As Hurricane Florence bears down on North Carolina, state legislative leaders won’t commit to an immediate emergency session to approve disaster relief funding.
But they also don’t necessarily need one.
The state’s emergency preparedness and response is being directed by Gov. Roy Cooper’s administration, and Cooper also has the authority to free up money for immediate relief efforts in the wake of the storm. It’s only longer-term efforts that will require the NC General Assembly or the U.S. Congress to step in and authorize bigger aid packages — which could eventually reach hundreds of millions of dollars, and maybe even billions, depending on how destructive Hurricane Florence is.
“Governor Cooper has the authority to spend emergency funds and shift money from other parts of the state budget as needed to cover disaster-related expenses, and we support the state’s response efforts,” said a spokesman for Senate leader Phil Berger, a Republican from Eden.
Berger’s spokesman, Pat Ryan, said Wednesday that “it’s too soon to speculate” when exactly the legislature might come back to deal with disaster relief, but he added: “The legislature of course stands ready to clear legal or financial roadblocks, just as we did after Hurricane Matthew.”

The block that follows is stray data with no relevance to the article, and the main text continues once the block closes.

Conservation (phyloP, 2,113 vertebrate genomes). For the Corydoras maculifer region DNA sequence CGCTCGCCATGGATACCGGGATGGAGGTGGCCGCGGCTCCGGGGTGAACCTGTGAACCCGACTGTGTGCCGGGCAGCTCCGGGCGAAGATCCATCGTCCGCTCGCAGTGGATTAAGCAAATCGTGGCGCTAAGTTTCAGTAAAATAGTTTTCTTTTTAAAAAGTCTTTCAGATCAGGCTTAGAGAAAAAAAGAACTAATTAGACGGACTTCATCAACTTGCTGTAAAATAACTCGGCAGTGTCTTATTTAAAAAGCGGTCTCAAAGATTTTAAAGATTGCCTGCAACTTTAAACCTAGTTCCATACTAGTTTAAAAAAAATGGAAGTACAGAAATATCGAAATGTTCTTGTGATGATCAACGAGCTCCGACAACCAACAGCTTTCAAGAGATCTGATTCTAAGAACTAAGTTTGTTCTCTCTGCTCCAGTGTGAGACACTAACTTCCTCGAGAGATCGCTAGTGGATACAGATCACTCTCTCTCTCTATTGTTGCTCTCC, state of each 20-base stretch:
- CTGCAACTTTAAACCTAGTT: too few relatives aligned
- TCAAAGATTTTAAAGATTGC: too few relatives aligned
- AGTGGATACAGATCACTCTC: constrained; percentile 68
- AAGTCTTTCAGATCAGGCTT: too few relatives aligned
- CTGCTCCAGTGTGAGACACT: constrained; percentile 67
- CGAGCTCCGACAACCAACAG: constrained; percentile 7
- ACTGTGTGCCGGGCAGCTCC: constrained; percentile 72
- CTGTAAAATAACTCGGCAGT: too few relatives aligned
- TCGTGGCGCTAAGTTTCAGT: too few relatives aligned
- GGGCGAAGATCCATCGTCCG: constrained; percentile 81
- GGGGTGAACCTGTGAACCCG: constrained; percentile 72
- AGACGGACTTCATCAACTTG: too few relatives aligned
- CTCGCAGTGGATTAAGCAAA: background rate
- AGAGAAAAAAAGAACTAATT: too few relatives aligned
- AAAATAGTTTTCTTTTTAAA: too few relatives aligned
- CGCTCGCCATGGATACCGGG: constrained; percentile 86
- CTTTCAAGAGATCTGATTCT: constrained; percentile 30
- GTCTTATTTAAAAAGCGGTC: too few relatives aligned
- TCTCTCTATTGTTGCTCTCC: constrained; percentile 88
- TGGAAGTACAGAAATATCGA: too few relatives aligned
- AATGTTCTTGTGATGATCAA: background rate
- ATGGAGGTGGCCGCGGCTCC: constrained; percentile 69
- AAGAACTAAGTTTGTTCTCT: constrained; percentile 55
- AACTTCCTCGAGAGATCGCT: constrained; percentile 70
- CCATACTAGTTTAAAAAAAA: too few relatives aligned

In 2016, about two months after Hurricane Matthew hit North Carolina in early October, the legislature returned to Raleigh to pass new disaster relief bills — as well as a host of new laws stripping power away from Cooper, a Democrat who just days earlier had defeated the incumbent Republican governor, Pat McCrory, in the 2016 elections.
This year, the legislature already has a session scheduled to begin on Nov. 27. It could be used for disaster relief as well as to write a new voter ID law, if voters approve a constitutional amendment during the Nov. 6 election this year that would require photo ID for in-person voting. Details of the requirement would be left to the legislature, which had its last voter ID law ruled unconstitutional.
But no matter if the disaster relief legislation comes during that upcoming November session or at a different time, one of the General Assembly’s top budget writers said lawmakers learned their lessons from Hurricane Matthew and are already working on drafting legislation for disaster relief — so that it can be passed as soon as possible.
“We will have legislation ready to go, and the great thing is that we have the money saved up and ready to go when we do come back,” said Republican Rep. Nelson Dollar of Cary, the top NC House budget writer.
He said the budget passed earlier this summer should be praised for expanding the state’s “rainy day fund” emergency reserve to about $2 billion, and for adding an extra $60 million for specific disaster relief efforts that has already gone into effect.
“We’ve been good stewards,” Dollar said. “We have the funds in place. And we’re already working on the legislation for once we determine the size of the needs — and it looks like it’s going to be a lot — to get the disaster relief money flowing.”
The state isn’t the only source of disaster relief money for storm victims, however, with the federal government also responsible for a lot of the funding.